Mob Turncoat Lived the Good Life

Details mafia power perks in Gotti trial testimony

By Jennifer Millman
|  Wednesday, Sep 30, 2009  |  Updated 3:59 PM EDT
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Gotti Photos Entered into Evidence During Junior's Trial

Mafia turncoat John Alite was living the life of fictional character Henry Hill.

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The ex-mafia man who's the key witness in the racketeering case against mobster John "Junior" Gotti told the jury yesterday how he once lived the good life – describing a story that could've come straight out of the classic mob movie "Goodfellas."

He never had to wait for a table at five-star restaurants. He got the best seats at shows.

"When we went to stores, we got suits custom-made. We got treated like celebrities," former mobster John Alite said in Manhattan federal court.  

And he loved it, Alite told prosecutor James Trezevant when asked if the special treatment was something he enjoyed, reports the New York Post.

The 46-year-old, testifying in Gotti's fourth racketeering trial, said he reported to Junior for a decade after joining the mobster's team in 1984.

"When I got to know him, it was a big thing," Alite said of his relationship with Junior. "People would treat us a lot differently."

Alite said his job was to rake in big bucks -- somewhere between $50 and $75 million -- for the Gambino crime family. He testified that he kept $10 million and handed up to $7 million over to Junior -- at least $3 million short of what he was supposed to give Gotti, reports the Post.

The mob canary said on the stand that he used his extra money to purchase property, companies and stocks. He had two dozen cars, the most expensive suits, Bruno Magli shoes, which go for $500 a pop, Rolex watches and diamonds, reports the Post.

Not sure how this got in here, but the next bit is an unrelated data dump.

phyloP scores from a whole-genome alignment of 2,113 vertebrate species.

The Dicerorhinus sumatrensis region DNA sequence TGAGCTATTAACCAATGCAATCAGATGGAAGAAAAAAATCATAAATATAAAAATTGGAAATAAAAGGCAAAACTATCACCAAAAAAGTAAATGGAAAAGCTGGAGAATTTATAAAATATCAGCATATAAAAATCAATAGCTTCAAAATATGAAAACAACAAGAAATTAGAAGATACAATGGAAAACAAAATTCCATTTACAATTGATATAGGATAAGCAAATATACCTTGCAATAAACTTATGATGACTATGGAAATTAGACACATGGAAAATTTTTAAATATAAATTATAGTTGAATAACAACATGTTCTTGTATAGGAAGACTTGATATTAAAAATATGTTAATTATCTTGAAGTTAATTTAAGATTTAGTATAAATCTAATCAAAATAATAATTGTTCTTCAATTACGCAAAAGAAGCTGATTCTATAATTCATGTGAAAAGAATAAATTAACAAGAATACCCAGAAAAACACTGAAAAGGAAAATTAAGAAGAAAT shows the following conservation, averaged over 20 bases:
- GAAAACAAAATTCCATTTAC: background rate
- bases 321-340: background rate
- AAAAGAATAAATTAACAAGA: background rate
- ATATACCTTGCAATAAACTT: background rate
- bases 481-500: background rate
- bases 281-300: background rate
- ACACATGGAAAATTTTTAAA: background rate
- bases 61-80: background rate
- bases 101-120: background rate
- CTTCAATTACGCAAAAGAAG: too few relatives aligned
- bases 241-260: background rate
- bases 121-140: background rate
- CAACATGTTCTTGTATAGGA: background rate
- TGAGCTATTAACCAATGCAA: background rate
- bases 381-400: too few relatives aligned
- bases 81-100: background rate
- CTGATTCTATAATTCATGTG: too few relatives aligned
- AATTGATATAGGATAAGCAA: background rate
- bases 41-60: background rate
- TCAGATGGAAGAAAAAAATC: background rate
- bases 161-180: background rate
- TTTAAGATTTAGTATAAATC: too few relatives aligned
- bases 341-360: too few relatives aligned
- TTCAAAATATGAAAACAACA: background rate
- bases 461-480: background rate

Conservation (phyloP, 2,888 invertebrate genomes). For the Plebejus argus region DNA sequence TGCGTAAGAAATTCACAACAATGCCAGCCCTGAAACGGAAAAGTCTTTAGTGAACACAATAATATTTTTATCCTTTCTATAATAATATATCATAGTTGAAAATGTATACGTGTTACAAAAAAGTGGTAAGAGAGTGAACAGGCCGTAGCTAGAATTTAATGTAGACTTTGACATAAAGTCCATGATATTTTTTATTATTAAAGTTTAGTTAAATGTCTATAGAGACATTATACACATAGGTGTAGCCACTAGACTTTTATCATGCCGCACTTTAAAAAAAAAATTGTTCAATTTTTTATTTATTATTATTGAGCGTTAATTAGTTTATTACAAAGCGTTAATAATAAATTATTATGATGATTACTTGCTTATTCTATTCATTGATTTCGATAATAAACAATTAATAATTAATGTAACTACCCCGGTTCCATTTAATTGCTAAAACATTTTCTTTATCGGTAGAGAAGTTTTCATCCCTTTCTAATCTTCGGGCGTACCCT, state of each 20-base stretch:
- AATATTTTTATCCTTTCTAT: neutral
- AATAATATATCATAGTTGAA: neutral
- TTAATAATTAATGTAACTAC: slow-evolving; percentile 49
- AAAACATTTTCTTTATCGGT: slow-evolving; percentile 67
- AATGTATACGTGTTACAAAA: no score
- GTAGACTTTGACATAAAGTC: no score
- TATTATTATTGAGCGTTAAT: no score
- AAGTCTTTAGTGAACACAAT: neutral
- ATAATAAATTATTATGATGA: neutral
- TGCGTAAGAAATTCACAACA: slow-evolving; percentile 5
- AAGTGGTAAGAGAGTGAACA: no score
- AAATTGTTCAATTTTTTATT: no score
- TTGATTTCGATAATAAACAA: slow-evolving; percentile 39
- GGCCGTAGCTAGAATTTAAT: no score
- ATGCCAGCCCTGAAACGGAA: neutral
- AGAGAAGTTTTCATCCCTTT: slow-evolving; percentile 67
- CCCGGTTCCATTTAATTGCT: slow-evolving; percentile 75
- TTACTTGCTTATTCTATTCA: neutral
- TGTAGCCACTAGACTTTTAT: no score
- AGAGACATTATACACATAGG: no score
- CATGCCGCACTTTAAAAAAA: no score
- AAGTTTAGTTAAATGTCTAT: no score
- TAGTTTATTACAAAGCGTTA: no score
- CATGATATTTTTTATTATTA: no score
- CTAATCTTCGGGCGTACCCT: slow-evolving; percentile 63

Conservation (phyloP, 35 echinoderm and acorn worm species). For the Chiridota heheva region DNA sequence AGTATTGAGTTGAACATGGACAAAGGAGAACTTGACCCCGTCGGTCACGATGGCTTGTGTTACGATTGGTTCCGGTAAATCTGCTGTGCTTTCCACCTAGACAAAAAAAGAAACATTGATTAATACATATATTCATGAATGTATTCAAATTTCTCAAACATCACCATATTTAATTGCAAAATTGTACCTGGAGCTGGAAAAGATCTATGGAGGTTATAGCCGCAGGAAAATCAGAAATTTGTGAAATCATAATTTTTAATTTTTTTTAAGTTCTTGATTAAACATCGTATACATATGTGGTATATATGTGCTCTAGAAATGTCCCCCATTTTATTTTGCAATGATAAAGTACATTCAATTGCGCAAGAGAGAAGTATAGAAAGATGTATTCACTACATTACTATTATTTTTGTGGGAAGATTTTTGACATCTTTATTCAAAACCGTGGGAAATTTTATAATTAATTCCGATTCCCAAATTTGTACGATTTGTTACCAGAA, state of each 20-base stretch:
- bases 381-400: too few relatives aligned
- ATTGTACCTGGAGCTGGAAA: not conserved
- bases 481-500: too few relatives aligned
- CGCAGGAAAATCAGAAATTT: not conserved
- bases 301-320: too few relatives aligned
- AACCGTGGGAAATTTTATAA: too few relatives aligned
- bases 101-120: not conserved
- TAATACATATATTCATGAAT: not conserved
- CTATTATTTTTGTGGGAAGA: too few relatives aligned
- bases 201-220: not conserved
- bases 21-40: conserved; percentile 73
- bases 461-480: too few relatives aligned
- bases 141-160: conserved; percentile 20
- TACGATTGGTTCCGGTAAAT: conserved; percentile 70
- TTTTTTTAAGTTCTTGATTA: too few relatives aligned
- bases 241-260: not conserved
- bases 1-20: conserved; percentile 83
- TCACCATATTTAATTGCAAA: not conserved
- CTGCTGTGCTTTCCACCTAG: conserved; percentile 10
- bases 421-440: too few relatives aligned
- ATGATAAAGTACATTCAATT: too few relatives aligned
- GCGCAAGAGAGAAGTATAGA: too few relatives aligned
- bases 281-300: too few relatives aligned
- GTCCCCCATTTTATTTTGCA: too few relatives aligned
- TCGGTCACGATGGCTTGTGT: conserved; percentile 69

Alito testified that Junior told him he paid three quarters of a million in cash to renovate a Long Island home, and that he bought a weekend home, a trucking business and gold bars. He also said Gotti was involved in multiple crimes, including the killings of Louis DiBono, who was a no-show for a meeting with the mob boss, Junior's father, and drug dealers George Grosso and Bruce John Gotterup. 

While Alite's relationship with Junior began going downhill 15 years ago, he told the court it wasn't like he could just walk away from the mob.

"It's not the Boy Scouts. We can't say we don't like it no more and call your mother," Alite said. "There's no quitting."

Junior's sister, Victoria Gotti, author of "This Family of Mine," was in the courtroom along with her mother and sister. Apart from laughing at how much money Alite said he made, the three women, particularly Junior's sister, mostly glowered at Alite from the pews, reports the Post.

In February, Alite testified that he'd had an affair with Victoria Gotti.

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